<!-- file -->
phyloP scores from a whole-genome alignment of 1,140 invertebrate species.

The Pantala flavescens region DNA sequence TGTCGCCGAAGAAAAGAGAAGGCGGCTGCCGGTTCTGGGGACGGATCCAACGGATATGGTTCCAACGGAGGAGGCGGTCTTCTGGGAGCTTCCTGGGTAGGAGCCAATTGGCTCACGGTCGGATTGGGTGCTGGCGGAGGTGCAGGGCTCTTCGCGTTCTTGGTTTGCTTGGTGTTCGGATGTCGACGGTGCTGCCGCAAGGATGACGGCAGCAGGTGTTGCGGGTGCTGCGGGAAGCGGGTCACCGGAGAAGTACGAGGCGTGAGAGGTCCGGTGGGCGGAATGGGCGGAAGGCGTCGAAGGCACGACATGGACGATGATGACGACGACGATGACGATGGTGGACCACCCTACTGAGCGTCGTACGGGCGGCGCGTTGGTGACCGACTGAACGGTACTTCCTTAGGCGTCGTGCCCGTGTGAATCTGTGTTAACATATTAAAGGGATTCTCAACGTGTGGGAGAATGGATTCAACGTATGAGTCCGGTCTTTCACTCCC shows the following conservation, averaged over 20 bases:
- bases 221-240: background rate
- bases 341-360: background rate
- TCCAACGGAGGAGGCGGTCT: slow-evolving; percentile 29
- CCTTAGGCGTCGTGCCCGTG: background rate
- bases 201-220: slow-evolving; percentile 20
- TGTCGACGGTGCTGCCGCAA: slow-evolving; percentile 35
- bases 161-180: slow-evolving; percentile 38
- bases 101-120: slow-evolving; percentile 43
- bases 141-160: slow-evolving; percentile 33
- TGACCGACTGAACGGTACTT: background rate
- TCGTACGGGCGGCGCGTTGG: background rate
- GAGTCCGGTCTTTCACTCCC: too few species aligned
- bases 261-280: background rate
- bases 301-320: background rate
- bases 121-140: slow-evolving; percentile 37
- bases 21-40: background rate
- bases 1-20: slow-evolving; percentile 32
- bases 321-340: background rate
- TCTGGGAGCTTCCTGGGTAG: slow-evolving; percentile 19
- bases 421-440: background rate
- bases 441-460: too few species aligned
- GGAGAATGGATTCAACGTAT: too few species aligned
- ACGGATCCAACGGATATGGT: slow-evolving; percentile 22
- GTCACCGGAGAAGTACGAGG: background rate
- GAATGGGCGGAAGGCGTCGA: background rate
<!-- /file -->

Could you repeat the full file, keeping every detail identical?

phyloP scores from a whole-genome alignment of 1,140 invertebrate species.

The Pantala flavescens region DNA sequence TGTCGCCGAAGAAAAGAGAAGGCGGCTGCCGGTTCTGGGGACGGATCCAACGGATATGGTTCCAACGGAGGAGGCGGTCTTCTGGGAGCTTCCTGGGTAGGAGCCAATTGGCTCACGGTCGGATTGGGTGCTGGCGGAGGTGCAGGGCTCTTCGCGTTCTTGGTTTGCTTGGTGTTCGGATGTCGACGGTGCTGCCGCAAGGATGACGGCAGCAGGTGTTGCGGGTGCTGCGGGAAGCGGGTCACCGGAGAAGTACGAGGCGTGAGAGGTCCGGTGGGCGGAATGGGCGGAAGGCGTCGAAGGCACGACATGGACGATGATGACGACGACGATGACGATGGTGGACCACCCTACTGAGCGTCGTACGGGCGGCGCGTTGGTGACCGACTGAACGGTACTTCCTTAGGCGTCGTGCCCGTGTGAATCTGTGTTAACATATTAAAGGGATTCTCAACGTGTGGGAGAATGGATTCAACGTATGAGTCCGGTCTTTCACTCCC shows the following conservation, averaged over 20 bases:
- bases 221-240: background rate
- bases 341-360: background rate
- TCCAACGGAGGAGGCGGTCT: slow-evolving; percentile 29
- CCTTAGGCGTCGTGCCCGTG: background rate
- bases 201-220: slow-evolving; percentile 20
- TGTCGACGGTGCTGCCGCAA: slow-evolving; percentile 35
- bases 161-180: slow-evolving; percentile 38
- bases 101-120: slow-evolving; percentile 43
- bases 141-160: slow-evolving; percentile 33
- TGACCGACTGAACGGTACTT: background rate
- TCGTACGGGCGGCGCGTTGG: background rate
- GAGTCCGGTCTTTCACTCCC: too few species aligned
- bases 261-280: background rate
- bases 301-320: background rate
- bases 121-140: slow-evolving; percentile 37
- bases 21-40: background rate
- bases 1-20: slow-evolving; percentile 32
- bases 321-340: background rate
- TCTGGGAGCTTCCTGGGTAG: slow-evolving; percentile 19
- bases 421-440: background rate
- bases 441-460: too few species aligned
- GGAGAATGGATTCAACGTAT: too few species aligned
- ACGGATCCAACGGATATGGT: slow-evolving; percentile 22
- GTCACCGGAGAAGTACGAGG: background rate
- GAATGGGCGGAAGGCGTCGA: background rate